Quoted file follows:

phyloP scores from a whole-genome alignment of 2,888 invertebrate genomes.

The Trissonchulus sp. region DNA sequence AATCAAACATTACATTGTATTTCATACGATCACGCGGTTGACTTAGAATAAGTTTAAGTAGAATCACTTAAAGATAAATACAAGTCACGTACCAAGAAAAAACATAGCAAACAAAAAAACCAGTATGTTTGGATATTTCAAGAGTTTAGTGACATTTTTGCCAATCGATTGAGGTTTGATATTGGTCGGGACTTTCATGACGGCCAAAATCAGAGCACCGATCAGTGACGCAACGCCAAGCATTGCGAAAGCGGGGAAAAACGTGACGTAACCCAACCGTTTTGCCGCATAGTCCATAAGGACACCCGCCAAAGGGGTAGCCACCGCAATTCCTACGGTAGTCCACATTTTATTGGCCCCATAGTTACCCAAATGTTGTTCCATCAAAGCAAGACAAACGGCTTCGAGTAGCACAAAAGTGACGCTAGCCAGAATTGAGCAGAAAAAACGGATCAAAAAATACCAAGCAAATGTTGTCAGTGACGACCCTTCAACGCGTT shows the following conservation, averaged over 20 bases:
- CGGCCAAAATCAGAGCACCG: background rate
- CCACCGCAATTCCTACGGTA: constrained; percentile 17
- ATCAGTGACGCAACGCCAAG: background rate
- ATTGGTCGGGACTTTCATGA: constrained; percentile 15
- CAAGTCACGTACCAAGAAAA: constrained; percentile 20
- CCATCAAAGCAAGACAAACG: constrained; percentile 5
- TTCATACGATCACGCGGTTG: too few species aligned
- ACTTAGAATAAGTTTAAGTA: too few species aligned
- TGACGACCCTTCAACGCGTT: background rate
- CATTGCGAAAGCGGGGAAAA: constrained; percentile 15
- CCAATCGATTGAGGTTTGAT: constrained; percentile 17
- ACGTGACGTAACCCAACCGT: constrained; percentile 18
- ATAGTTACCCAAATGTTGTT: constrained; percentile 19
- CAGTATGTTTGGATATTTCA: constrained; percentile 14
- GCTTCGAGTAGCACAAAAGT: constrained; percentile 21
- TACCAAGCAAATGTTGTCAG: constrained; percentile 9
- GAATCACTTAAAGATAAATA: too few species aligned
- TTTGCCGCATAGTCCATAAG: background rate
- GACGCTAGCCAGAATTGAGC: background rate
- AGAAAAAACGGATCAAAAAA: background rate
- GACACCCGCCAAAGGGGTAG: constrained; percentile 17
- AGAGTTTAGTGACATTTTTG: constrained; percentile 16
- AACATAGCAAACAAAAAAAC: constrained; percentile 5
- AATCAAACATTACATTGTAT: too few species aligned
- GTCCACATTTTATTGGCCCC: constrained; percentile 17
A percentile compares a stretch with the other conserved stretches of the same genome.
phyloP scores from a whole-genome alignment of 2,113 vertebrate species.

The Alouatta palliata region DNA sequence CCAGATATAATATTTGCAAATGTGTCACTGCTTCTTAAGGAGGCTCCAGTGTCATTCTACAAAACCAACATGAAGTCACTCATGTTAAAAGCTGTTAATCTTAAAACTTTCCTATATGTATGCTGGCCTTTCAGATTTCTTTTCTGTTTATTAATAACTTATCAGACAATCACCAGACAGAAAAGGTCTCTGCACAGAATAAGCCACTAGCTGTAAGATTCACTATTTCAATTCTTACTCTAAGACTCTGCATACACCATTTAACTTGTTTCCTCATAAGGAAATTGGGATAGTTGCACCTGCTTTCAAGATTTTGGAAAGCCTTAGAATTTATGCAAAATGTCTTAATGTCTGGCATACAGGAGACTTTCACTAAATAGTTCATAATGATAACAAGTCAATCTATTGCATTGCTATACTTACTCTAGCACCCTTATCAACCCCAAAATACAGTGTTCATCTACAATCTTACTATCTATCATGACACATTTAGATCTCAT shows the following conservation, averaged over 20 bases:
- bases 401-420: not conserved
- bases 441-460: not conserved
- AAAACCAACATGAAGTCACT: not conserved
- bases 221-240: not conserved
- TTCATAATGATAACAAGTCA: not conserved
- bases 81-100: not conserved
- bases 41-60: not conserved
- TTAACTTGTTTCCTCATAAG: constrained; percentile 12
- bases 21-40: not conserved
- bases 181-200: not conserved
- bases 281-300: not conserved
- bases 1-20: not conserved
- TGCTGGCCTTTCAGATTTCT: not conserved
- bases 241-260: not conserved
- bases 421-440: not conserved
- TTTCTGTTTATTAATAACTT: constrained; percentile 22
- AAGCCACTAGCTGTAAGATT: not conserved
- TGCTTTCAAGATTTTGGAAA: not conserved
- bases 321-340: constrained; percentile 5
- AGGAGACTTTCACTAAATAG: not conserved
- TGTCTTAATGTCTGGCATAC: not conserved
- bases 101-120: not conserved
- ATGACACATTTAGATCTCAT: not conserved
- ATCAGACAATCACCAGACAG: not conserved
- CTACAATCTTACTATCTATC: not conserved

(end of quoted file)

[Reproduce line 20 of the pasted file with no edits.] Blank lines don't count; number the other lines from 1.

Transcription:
- TTTGCCGCATAGTCCATAAG: background rate